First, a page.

Hispanic Literatures and Culture


Spanish is the second most widely spoken language in the world and the second language of the United States. In our society, knowing Spanish is not just an asset; it is increasingly a necessity. The Spanish language program offers a sequence of courses ranging from basic to advanced. Students at all levels develop proficiency in speaking, listening, reading, and writing while also studying the cultures and societies of the contemporary Spanish-speaking world. The Hispanic Literatures and Culture concentration enables students to develop advanced Spanish skills while acquiring a solid background in the complex history, literature, cultures, and intellectual traditions of Spain, Latin America, and the Latino-U.S. The department offers a variety of courses on topics related to literary history and theory; multicultural contact; linguistics and the history of the language; visual culture, film, and performance studies. Interdisciplinarity is a hallmark of the department, and students in this concentration are encouraged to broaden their perspectives by taking relevant courses in other departments. Most choose to strengthen their academic preparation by participating in a study abroad program in Spain or Latin America and by engaging with Hispanic communities in the United States.

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Student Goals

Students in this concentration will:

  • Develop a broad understanding of Hispanic literatures and cultures
  • Acquire advanced level language skills in Spanish
  • Develop sophisticated approaches to the study of Spanish texts and cultural production in the Hispanic world
  • Produce a body of essays, creative projects, research papers, and personal reflections for the electronic Capstone Portfolio


Hispanic Literatures and Culture concentration requirements for students in the class of 2016 and beyond are posted here.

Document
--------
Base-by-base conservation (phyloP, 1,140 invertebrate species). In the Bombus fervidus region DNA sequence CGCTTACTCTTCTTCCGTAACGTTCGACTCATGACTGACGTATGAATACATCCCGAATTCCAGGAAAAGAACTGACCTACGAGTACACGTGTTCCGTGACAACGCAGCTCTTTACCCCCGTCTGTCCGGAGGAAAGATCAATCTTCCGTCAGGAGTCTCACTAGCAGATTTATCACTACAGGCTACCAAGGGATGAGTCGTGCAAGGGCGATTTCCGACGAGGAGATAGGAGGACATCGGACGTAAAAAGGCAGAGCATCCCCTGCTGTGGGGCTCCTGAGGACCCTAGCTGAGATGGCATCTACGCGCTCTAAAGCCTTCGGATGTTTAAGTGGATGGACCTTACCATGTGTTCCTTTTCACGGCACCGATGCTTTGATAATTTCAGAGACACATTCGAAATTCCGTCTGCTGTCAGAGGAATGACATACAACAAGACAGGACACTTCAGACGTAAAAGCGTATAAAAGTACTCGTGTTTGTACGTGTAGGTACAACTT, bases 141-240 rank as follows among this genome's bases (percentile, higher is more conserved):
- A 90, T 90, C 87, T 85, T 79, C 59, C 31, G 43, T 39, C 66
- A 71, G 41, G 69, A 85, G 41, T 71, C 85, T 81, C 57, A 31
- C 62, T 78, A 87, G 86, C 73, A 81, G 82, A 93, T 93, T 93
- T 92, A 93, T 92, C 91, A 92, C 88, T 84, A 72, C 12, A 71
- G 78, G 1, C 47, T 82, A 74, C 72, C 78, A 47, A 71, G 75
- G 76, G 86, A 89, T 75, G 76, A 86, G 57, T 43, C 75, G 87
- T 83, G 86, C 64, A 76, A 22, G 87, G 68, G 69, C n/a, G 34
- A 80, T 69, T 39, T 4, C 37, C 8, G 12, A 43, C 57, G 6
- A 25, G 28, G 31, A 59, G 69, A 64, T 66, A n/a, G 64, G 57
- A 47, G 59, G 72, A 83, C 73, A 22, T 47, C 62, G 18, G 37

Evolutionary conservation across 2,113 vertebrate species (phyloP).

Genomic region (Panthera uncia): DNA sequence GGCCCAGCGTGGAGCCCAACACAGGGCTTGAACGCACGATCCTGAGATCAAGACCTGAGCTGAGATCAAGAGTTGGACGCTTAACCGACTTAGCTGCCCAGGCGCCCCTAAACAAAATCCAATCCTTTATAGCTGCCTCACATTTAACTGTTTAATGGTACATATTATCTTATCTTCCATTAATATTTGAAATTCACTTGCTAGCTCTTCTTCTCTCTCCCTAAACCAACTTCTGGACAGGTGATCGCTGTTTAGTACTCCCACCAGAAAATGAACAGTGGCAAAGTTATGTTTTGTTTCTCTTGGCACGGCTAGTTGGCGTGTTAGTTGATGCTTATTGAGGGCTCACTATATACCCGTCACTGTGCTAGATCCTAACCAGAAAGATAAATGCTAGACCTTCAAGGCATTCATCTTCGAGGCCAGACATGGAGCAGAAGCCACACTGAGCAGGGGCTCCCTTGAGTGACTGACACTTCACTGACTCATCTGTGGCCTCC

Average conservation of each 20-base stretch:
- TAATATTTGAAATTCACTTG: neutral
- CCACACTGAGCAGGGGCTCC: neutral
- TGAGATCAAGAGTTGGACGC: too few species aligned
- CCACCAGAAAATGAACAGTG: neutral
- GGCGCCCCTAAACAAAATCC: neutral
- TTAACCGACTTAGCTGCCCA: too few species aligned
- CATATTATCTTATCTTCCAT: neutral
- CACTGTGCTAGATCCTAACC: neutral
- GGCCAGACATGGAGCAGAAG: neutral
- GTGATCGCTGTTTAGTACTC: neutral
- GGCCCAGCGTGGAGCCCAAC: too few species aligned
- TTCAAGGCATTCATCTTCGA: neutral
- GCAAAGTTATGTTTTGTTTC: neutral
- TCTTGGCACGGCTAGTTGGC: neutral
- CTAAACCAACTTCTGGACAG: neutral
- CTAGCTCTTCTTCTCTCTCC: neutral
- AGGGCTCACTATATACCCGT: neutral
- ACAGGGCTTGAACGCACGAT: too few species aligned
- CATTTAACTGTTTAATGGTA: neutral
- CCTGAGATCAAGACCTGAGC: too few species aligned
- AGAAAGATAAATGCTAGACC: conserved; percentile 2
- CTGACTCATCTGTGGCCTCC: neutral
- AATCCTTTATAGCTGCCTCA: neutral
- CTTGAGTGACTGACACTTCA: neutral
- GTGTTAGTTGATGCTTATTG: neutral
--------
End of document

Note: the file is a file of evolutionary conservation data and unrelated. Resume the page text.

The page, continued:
Hispanic studies concentration requirements for students in the class of 2015 and earlier are posted here.

Honors and Capstones

All concentrators must produce a body of essays, creative projects, research papers and personal reflections for the electronic Capstone Portfolio.

Students whose work in the concentration has been of superior quality (all A's) may apply to the Honors Program at the beginning of the seventh semester. In addition to completing concentration requirements, honors candidates write a thesis in their senior year under the direction of a faculty member.  If they are accepted into the program, students will complete their thesis during their eighth semester. Honors will be conferred if the thesis director deems the thesis worthy of distinction. Please consult the program’s website for a complete description of admission procedures and requirements.

Liberal Learning

This concentration allows you to address the following Liberal Learning goals:

  • Enhance your aesthetic sensibility
  • Expand your reading skills
  • Collaborate fully
  • Understand differences among cultures
  • Embrace diversity
  • Engage with your community
  • Develop a facility with symbolic languages
  • Learn what it means to study the past
  • Evaluate human behavior
  • Work on your speaking and writing

Download the full statement on Liberal Learning at Brown

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Affiliated Departments


Director of Undergraduate Studies

Graduating Class

Year Total Capstone Honors

Alumni Pathways

Former concentrators have pursued careers in public service, medicine, law, business, education, the arts, and international relations.

Where have concentrators worked/studied in their first year after graduation?

What are concentrators doing 5 and 10 years after graduation?

Dept. Undergraduate Group

Student Leaders:

  • Seoyeoun Park
  • Clarice Brough

If you are an advisor and would like to make changes to the information on this page, contact focal_point@brown.edu, or email Dean Besenia Rodriguez.